I have lived in Southeast Boca since 1990. I always wondered why the Camino Real bike lanes just stop at the Intracoastal Waterway (ICW) bridge. They are Boca’s bike lanes to nowhere. So I investigated. Here’s what I found.
The City of Boca Raton has three east-west roads that go all the way to the ocean. None of them have bike lanes that reach it. NONE. Every single one punts somewhere in the last mile and throws bikes onto the car lanes. And if that’s not embarrassing enough, when the Camino Real Intracoastal bridge was rebuilt two years ago, the lack of bike lanes connecting the bridge to A1A WAS NOT ADDRESSED.
In this article, I’m going to explain Boca’s bicycling situation as I see it and ask you to do one thing:
- Tell the City Council to direct the City Manager to immediately prioritize the completion of bike lanes on Camino Real.
Keep going to read my findings, or skip to the end where you can email the entire city council.
This is what it’s like to ride a bike (in realtime) on the above route from the ICW bridge on Camino Real and back. Takes 4 minutes.
Property owners kept us from getting Camino Real Bike Lanes
It’s important to note that Camino Real is a Palm Beach County road. As such, the easements on either side are owned by the county. Property owners can make them look their own with landscaping and paver driveways but they don’t own them. You do.
According to the County, they do not have plans for Camino Real bike lanes. However the county Transportation Agency (TPA) has grant money available. But it’s up to the City to ask for it. CAVEAT: It takes 5 years or more for the County to complete a project AFTER it’s prioritized by the City.
At a recent Boca Citizen’s Pedestrian and Bike Advisory Board meeting, I asked why the Camino Real bike lanes haven’t been done over last 30 years. What I learned was that in the 2009-2013 timeframe, an initiative and design for the project was put forward. According to the Advisory Board Chair, the City said NO due to objections from property owners. A good friend, long time Boca resident and cyclist told me “the City will always side with property owners because doing so means the City doesn’t have to do anything”. Although the easements may look like they are owned by property owners, they aren’t. They are owned by the county, aka all residents. Had the City not caved back then, we would have Camino Real bike lanes today.
The lack of cohesion and strategic pedestrian and bicycle planning in Boca is staggering
Think about it, Boca Raton is a wealthy and largely residential city. Residential high-rises in the downtown abound with more in the works. Where are are the people to go? How can they get there?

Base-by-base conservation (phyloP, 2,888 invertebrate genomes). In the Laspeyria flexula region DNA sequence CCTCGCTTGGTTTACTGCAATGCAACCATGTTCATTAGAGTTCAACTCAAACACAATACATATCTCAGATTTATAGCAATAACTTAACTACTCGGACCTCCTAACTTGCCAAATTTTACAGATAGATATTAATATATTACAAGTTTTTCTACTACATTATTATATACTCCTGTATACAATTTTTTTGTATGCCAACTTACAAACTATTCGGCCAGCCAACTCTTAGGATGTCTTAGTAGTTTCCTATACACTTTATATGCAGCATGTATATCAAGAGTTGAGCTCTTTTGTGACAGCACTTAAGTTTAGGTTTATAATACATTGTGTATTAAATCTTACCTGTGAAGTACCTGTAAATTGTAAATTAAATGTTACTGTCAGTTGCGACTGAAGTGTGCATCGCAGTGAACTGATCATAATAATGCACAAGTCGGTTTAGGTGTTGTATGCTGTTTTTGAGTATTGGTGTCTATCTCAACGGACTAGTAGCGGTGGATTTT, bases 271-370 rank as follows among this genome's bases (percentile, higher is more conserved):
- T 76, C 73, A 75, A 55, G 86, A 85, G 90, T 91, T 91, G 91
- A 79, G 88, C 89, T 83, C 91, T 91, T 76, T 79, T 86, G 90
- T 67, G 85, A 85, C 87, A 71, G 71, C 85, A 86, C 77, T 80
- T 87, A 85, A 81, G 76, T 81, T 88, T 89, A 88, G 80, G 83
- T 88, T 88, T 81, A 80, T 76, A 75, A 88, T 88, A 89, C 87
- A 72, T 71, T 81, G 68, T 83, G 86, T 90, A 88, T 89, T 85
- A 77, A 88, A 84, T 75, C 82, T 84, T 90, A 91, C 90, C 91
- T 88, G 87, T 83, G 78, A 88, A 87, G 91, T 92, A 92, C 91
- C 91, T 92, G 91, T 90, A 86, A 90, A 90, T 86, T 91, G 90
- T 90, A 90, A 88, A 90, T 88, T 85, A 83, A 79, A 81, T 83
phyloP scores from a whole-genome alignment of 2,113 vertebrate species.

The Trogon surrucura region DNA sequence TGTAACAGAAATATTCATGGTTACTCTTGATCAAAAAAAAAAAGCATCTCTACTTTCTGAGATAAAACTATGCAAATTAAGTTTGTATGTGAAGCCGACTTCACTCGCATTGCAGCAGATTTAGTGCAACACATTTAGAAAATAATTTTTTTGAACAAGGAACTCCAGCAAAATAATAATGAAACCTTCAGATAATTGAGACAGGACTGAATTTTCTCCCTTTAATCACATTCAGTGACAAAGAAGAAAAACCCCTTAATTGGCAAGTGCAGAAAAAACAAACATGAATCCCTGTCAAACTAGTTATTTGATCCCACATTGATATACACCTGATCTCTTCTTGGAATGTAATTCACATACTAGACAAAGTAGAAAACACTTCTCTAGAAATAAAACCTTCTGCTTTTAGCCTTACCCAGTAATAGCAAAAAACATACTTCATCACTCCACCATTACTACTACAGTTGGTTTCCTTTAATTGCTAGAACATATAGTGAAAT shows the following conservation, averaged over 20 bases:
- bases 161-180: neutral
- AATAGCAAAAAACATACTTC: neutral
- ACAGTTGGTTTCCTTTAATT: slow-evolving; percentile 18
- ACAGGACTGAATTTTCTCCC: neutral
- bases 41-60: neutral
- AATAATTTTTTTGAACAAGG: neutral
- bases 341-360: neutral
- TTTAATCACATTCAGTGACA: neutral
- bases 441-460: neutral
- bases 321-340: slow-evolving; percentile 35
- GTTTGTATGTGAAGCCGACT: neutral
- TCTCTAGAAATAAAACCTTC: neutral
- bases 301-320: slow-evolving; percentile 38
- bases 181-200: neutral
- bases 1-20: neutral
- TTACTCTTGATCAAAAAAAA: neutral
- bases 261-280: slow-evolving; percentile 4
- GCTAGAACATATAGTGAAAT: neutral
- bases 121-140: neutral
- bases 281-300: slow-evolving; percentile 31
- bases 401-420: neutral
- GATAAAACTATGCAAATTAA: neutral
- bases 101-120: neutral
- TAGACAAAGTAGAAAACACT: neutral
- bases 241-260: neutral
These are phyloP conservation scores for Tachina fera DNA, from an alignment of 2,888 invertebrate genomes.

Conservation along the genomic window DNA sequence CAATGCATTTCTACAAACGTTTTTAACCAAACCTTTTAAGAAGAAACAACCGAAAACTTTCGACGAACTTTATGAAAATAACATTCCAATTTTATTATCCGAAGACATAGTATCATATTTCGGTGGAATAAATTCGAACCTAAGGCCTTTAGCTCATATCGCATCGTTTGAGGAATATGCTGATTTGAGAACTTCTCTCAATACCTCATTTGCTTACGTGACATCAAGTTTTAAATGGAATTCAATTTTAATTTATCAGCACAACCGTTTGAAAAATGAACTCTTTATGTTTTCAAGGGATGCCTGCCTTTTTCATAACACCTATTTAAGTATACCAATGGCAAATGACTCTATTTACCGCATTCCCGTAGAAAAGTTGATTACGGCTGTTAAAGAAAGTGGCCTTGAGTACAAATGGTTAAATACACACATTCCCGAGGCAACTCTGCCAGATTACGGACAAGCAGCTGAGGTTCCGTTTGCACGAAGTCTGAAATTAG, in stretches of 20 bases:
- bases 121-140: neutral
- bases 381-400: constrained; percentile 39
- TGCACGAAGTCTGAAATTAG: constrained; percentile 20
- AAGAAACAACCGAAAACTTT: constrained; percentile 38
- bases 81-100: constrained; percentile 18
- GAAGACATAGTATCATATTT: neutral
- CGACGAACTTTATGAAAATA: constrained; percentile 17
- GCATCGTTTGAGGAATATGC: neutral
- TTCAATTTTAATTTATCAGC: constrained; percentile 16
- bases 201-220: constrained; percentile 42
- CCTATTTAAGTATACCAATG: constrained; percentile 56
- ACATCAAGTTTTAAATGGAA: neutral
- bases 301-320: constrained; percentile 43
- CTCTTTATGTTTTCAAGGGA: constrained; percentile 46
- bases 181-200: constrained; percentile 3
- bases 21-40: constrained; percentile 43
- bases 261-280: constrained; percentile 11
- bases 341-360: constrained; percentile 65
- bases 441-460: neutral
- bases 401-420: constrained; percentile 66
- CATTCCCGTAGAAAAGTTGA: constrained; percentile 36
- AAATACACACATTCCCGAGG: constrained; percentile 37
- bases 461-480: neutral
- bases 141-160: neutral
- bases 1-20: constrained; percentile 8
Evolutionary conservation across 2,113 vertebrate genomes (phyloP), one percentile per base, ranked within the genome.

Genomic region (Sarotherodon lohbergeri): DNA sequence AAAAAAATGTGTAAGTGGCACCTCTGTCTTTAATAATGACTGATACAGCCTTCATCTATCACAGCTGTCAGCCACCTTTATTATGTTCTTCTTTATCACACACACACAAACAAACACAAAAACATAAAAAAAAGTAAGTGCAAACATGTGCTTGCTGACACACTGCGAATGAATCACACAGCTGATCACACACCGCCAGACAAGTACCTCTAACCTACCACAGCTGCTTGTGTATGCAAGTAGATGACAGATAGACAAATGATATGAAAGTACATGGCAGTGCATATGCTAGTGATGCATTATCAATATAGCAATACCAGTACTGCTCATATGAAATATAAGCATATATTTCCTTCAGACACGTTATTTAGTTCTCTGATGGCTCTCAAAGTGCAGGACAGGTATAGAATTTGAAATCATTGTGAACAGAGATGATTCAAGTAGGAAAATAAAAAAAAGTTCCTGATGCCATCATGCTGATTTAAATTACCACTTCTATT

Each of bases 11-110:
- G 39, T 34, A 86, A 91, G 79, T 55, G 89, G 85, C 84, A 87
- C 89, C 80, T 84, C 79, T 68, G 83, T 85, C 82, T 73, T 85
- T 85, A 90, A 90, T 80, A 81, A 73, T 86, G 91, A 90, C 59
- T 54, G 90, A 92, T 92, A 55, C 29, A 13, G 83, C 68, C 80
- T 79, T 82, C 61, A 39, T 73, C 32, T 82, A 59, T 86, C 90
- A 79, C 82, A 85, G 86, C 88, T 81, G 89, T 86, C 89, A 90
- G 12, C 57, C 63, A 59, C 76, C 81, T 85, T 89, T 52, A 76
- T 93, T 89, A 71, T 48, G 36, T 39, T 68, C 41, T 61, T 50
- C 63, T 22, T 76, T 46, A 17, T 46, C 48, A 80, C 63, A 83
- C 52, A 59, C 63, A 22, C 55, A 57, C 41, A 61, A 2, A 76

Boca Raton also has an active cycling community of dedicated cyclists (of the spandex wearing and non-spandex wearing varieties). It has a prime ocean front state roadway and an extensive park system salt and peppered through out the city.
Furthermore, in Southeast Boca, there are neighborhoods and bicycle destinations galore. Camino Real serves as the only way for hundreds of neighborhoods in cycling distance of the South County Beach Park to reach the park. But there is no complete network of bike lanes to get you to there safely. The one route to the beach that services the most neighborhoods within biking distance, just ends. It abruptly stops and throws bicyclists into traffic (crossing the railroad tracks is a huge mess and a topic for a future article).
The Camino Real is not the only problem area in Boca Raton but it is the perfect place to start
The easements for Camino Real bike lanes are already owned by the citizens of the County. The money is available via a grant from Palm Beach County. What lacks is the will by the City of Boca Raton to prioritize it and apply for a grant on behalf of the many over the objections of the few (property owners). Completing the lanes to A1A seems straightforward, inexpensive and easy to do. It’s a perfect place to start making Boca Raton safe for bikes one project at a time.
Lastly, at the Bike Advisory Board, there was a representative from the City Traffic Engineering department. I asked him how things were prioritized. Many words later, I came away with the understanding that that they survey “stake holders” from City Staff then count accidents and citizen requests. So basically, you have to know somebody, be maimed/killed or be a squeaky wheel to get a citizen initiated project prioritized in Boca.
Now is the time. You need to be the squeaky wheel to get Camino Real Bike Lanes.
There is no Boca Cycling Czar in City Hall. There used to be. Much of what we have is from that time. Now the job is done by a piece of someone already wearing several hats. If you agree that it’s high time for the Camino Real bike lanes to be completed, tell the entire city council by email:
Dear City Council,
Florida has the highest rate of bicycle accidents in the nation. Boca Raton has had its share. It’s time we took action to make our City safer for cycling.
I live in Boca Raton and as a resident, I want the publicly owned easements on Camino Real to be used for East and West Bike Lanes. I believe you’ll find the Citizen Pedestrian and Bike Board in favor of it as well as the Boca Bike Club. With this note, I am adding my voice to the choir.
Please direct City Manager Leif Ahnell to make applying to the county TPA for a grant to complete the Camino Real bike lanes from the ICW bridge to A1A a priority.
Copy/paste the text above or write your own. Include your name and be nice. Here’s a button to create a pre-addressed email:
PS: Be Safe. Don’t go against the flow. You don’t want to be this guy (watch black car in rightmost lane).
THIS ARTICLE UPDATED NOV 19 TO REMOVE OCT 25 VISION ZERO CALL TO ACTION